SVOD and the Emerging Video Content Bubble

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Photo of Tim Mulligan
by Tim Mulligan

Another week, another inflated data point around the expanding content offerings on premium video services. Netflix CEO David Wells announced on Tuesday, 27th February, that not only will Netflix spend $8 billion on content in 2018, but it will be commissioning up to 700 original series this year. This means Netflix’s content budget has increased by 15.9% in 12 months. The subscription video on demand (SVOD) insurgents are spurring this dramatic increase in content budgets, as they use exclusive video content to promote and drive engagement for their services. By commissioning or acquiring ‘zeitgeisty’ scripted drama, these companies are luring TV audiences away from broadcast TV and towards streaming. To understand why SVOD is inflating the content bubble so significantly, it is important to review the history of video content investment and where SVOD is impacting upon this ecosystem.

3 stages of TV content commissioning

The evolution from pure TV to video content emerged in three distinct phases, reflecting the business fundamentals behind the use of video content. The very definition of the medium as video or TV reflects both the technology and the business revenue generation strategies behind its deployment. What we now define as video has gone through a three-stage evolutionary process:

Phase One – Free-to-air TV: The first stage in TV’s evolution was the creation of an advertising model for the broadcast technology of a nascent TV industry. Advertising took the form of sponsorship of specific programmes (e.g. soap operas, which took the name from soap companies acting as show sponsors) and the creation of commercial breaks, where individual ad slots could be presold to companies wanting to advertise. TV created the unprecedented opportunity for brands to advertise directly into consumers’ homes, selling via the new medium of TV commercials. This disruptive nature of advertising ensured that the premiums charged for TV adverts justified the cost of direct or indirect acquisition of TV content for the broadcasters and the TV networks, which rapidly sprang up to service the new medium. The TV content created for this business model was generic four-quadrant (i.e. male, female, young, old) programmes appealing to mainstream audiences.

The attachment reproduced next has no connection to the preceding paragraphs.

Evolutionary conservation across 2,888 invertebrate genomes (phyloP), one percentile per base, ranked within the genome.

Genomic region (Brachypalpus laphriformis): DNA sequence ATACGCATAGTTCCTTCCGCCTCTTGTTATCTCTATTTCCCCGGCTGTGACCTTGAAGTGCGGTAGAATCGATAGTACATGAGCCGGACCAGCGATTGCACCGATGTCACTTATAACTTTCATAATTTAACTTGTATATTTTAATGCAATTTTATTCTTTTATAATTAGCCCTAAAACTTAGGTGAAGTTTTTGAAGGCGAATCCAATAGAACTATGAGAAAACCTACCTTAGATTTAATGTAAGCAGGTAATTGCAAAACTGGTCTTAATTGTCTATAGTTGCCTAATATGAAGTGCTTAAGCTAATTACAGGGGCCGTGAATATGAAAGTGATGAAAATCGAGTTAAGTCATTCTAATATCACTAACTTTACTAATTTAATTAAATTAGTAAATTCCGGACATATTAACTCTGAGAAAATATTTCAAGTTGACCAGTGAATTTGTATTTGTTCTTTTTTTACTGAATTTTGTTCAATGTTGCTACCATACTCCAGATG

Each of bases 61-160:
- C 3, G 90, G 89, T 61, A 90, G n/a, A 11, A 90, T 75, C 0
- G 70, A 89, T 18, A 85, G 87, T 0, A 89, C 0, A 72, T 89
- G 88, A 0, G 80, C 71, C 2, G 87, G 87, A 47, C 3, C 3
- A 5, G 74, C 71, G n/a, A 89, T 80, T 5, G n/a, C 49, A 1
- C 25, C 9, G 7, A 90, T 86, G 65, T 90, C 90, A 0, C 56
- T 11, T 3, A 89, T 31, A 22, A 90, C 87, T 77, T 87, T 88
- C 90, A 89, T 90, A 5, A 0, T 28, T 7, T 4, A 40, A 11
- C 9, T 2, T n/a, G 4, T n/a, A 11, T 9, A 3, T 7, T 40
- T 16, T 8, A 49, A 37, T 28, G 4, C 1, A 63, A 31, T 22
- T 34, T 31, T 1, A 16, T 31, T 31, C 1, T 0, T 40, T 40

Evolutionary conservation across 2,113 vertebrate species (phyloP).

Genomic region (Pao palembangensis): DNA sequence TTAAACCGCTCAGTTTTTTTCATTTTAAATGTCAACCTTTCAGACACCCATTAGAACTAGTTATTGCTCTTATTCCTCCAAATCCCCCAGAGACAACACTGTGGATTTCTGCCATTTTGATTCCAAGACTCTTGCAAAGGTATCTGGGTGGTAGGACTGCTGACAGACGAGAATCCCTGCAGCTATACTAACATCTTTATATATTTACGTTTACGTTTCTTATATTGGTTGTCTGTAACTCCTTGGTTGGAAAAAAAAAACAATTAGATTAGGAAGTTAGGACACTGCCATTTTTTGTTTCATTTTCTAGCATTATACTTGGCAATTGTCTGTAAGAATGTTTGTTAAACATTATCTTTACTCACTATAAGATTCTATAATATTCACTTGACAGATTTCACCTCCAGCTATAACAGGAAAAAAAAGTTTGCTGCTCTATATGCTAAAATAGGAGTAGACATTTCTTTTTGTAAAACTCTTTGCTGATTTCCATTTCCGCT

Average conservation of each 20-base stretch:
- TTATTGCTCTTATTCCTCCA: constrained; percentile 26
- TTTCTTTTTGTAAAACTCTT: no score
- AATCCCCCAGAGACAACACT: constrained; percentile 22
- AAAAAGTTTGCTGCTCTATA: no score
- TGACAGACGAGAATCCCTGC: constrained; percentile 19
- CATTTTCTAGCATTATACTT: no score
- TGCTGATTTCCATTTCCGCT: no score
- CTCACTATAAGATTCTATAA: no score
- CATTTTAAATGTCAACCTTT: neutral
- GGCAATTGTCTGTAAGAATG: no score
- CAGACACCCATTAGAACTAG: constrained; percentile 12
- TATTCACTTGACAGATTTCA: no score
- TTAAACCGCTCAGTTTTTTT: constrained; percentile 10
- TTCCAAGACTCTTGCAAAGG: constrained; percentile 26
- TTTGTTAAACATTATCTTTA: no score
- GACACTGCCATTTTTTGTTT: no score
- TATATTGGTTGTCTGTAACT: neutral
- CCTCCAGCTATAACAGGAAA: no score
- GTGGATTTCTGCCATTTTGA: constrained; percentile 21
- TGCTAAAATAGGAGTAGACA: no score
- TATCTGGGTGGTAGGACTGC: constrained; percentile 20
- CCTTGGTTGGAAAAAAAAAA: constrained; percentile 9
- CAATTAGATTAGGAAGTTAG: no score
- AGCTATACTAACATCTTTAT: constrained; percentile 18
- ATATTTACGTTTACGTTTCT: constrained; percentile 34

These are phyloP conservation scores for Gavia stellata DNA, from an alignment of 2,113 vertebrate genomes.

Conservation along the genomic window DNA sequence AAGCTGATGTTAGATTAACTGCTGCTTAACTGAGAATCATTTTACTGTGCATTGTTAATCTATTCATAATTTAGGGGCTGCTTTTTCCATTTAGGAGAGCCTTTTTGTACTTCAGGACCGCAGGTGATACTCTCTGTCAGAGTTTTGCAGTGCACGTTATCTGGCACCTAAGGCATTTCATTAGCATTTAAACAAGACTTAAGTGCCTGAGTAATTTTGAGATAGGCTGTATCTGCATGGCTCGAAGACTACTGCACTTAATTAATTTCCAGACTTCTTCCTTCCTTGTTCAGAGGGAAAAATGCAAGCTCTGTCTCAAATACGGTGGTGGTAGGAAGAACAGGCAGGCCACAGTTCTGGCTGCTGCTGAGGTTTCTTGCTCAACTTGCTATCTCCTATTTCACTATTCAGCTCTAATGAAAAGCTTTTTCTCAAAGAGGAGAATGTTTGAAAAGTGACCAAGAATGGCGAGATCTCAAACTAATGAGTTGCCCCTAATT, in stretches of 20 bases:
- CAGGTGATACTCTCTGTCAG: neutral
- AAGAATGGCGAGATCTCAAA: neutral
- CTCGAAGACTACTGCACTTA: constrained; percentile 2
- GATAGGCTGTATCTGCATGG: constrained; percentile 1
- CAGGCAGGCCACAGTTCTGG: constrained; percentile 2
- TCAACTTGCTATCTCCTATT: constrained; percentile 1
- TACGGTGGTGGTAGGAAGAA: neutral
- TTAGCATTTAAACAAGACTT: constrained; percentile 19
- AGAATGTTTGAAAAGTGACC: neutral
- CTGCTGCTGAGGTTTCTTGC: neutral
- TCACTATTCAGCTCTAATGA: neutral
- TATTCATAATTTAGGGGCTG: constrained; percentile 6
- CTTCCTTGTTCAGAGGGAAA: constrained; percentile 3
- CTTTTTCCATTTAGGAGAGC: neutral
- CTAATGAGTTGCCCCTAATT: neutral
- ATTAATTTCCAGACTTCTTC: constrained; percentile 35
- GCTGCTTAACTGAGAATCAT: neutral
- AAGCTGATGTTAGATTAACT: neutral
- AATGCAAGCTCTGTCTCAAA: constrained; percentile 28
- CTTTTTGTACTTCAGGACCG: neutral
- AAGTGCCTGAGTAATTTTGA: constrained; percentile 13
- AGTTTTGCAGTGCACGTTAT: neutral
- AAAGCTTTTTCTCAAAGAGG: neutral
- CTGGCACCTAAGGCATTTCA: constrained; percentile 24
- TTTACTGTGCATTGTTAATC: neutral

Phase Two – Paywalls are introduced: The rise of cable and satellite technology heralded the arrival of the next major business model innovation. Technology specific operators sprung up, offering superior content distribution funded through subscription models. These revenues combined with on-going ad revenues, which were increasingly shared with the TV networks, and created the economic rationale to justify investment in content with niche appeal. For the first time, commercial TV content could also be commissioned primarily for its story-telling merits, rather than for its mass market, cross-segment appeal.

Phase Three – SVOD and the rise of binge-viewing: SVOD introduced the combination of two spectacularly disruptive innovations. Firstly, it brought binge-viewing to the mainstream consumer. Secondly, it facilitated the phenomenon of cord-cutting, whereby video consumers suddenly found themselves able to easily subscribe, and cancel subscriptions, to get specific content. Binge-viewing grew from audiences responding to SVOD showcasing its new video-on-demand (VOD) technology and related use cases. It resulted in marketing differentiation from traditional pay-TV competitors and emphasis on price, along with consumer advantages over ad dependent models. In turn, this opened up new content funding models. Content has become a key driver of service differentiation and an essential part of customer acquisition and retention strategy. Content commissioning has become a strand of user acquisition strategy.

SVOD is therefore both the catalyst and driver of content spend inflation. Effectively just 11 years old, SVOD is still focused on audience acquisition over profitability and is therefore willing to over bid for both content and content creators. We witnessed TV showrunner Ryan Murphy’s exclusive five-year $300 million deal with Netflix announced three weeks ago. SVOD’s decision to up the ante on the studios and TV networks shows no signs of abating as long as companies can demonstrate continued subscriber growth to the financial markets, which allows them to continue to debt finance content on a larger scale than their TV competitors.

For more about the content bubble, catch MIDiA Research’s presentation where we will be sharing our latest research on the content bubble at TV Connect 2018.


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